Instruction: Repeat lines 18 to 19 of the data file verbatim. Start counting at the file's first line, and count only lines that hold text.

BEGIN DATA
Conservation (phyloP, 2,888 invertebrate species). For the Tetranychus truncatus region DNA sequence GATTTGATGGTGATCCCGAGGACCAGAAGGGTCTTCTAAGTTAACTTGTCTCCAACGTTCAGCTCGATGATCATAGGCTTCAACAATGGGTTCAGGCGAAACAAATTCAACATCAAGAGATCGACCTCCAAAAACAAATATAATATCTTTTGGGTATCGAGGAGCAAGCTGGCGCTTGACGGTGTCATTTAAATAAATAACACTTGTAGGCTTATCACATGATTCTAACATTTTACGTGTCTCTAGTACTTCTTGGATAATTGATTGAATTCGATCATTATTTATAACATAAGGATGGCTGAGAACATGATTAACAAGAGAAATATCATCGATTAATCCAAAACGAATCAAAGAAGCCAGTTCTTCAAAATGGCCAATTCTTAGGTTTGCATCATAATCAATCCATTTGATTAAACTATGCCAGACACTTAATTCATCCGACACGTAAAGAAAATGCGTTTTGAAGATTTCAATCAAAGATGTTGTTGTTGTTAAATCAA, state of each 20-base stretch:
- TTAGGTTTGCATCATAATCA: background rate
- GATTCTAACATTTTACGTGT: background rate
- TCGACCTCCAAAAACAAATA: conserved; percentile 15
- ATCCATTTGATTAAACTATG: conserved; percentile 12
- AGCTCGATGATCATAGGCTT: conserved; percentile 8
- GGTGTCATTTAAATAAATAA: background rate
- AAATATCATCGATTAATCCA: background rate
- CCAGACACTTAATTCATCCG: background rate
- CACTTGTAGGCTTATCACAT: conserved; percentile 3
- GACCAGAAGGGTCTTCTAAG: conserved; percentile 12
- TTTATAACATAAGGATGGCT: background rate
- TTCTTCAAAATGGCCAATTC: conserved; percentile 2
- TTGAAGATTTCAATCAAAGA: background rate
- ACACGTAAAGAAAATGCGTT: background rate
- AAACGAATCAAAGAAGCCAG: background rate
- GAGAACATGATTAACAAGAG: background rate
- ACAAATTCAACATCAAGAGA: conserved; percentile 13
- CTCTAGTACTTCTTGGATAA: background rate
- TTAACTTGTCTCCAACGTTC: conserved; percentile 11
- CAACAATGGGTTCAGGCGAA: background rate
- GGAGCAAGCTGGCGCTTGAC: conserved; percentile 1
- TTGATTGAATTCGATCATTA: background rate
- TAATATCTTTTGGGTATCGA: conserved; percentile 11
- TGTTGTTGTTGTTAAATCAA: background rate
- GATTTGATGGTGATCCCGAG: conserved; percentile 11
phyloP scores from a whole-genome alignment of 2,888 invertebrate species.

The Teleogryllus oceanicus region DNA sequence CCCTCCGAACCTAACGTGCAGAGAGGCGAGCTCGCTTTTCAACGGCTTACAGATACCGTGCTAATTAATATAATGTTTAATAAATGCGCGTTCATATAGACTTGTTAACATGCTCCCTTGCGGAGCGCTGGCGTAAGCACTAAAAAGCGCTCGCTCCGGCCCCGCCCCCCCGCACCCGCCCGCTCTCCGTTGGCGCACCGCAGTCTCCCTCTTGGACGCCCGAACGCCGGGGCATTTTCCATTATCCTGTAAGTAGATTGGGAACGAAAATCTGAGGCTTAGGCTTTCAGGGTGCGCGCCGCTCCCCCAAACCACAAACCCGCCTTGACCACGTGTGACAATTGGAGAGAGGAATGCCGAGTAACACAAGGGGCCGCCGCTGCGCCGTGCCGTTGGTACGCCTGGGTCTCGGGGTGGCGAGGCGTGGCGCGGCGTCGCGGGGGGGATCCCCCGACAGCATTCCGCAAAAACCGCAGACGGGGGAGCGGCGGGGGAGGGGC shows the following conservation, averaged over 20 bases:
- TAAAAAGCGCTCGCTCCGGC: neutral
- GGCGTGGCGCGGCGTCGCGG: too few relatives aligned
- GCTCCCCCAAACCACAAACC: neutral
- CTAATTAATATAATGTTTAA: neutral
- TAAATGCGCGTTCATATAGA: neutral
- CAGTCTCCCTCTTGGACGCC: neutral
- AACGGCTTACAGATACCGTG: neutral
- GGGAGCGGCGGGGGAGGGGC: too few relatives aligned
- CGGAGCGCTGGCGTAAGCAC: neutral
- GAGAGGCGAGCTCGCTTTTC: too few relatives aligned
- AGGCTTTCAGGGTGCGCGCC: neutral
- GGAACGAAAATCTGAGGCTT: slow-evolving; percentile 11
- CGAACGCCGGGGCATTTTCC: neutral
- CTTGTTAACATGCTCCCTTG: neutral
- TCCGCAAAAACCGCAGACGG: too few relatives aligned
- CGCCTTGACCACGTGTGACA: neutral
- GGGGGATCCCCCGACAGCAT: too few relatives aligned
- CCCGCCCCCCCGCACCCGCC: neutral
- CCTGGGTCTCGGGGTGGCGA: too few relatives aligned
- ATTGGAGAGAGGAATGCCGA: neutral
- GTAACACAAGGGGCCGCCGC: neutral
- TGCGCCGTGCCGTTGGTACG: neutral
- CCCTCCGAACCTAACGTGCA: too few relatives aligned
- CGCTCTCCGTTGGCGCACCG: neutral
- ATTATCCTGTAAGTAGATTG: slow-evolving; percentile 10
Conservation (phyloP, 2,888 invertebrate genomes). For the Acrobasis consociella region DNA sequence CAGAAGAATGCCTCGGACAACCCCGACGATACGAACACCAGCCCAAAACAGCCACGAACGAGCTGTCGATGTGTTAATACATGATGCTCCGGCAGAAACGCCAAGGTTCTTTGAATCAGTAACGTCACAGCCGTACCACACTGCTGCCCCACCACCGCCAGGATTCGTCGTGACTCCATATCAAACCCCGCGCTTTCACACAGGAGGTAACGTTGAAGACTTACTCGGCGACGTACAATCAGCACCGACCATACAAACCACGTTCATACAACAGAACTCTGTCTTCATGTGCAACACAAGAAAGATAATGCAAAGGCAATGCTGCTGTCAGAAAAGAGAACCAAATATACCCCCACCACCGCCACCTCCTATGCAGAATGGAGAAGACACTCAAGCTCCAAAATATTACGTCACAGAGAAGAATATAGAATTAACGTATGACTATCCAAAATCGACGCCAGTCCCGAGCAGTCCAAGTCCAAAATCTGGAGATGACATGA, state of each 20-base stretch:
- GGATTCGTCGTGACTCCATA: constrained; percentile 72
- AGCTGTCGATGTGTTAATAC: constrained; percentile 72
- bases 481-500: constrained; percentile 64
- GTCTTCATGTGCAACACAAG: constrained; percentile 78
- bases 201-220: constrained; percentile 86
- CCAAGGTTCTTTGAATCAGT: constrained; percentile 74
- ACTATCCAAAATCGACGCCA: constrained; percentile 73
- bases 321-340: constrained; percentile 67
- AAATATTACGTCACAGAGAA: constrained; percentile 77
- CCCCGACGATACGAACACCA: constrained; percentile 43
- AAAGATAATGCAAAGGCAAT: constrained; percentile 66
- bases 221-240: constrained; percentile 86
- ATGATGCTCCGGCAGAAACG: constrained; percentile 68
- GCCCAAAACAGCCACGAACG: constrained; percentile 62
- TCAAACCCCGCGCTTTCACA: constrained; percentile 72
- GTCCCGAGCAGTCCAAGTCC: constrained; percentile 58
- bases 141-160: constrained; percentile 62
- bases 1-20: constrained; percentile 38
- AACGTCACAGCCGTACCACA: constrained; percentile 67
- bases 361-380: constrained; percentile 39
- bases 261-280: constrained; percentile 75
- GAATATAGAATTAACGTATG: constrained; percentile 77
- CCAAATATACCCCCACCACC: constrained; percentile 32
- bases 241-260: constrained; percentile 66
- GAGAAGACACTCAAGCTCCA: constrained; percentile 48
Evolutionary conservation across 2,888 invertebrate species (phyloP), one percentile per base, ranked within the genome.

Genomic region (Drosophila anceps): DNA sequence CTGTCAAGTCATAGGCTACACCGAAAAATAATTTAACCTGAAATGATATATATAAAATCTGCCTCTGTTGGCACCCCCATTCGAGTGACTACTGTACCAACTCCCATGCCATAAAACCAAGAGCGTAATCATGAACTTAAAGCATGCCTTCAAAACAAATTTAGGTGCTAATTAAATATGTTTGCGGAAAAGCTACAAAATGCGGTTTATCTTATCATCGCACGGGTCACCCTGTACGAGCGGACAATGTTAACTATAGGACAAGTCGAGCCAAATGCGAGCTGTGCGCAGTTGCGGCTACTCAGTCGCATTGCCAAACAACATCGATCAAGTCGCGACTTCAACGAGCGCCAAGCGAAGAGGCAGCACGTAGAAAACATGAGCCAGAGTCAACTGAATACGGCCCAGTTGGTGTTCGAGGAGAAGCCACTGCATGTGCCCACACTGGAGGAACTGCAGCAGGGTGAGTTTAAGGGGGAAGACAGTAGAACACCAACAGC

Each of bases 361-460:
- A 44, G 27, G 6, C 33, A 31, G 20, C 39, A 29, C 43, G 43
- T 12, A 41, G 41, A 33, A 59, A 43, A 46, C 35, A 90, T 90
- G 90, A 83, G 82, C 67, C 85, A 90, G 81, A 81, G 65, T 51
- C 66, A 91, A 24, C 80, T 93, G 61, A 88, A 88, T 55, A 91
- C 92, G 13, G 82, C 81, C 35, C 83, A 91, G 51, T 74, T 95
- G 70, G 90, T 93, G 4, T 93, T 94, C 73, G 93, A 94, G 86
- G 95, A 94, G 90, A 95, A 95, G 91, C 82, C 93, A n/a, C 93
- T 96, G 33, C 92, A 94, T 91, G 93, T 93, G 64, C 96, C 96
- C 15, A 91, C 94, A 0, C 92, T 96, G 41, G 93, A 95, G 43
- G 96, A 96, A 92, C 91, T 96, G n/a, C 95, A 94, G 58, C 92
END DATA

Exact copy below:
- ACAAATTCAACATCAAGAGA: conserved; percentile 13
- CTCTAGTACTTCTTGGATAA: background rate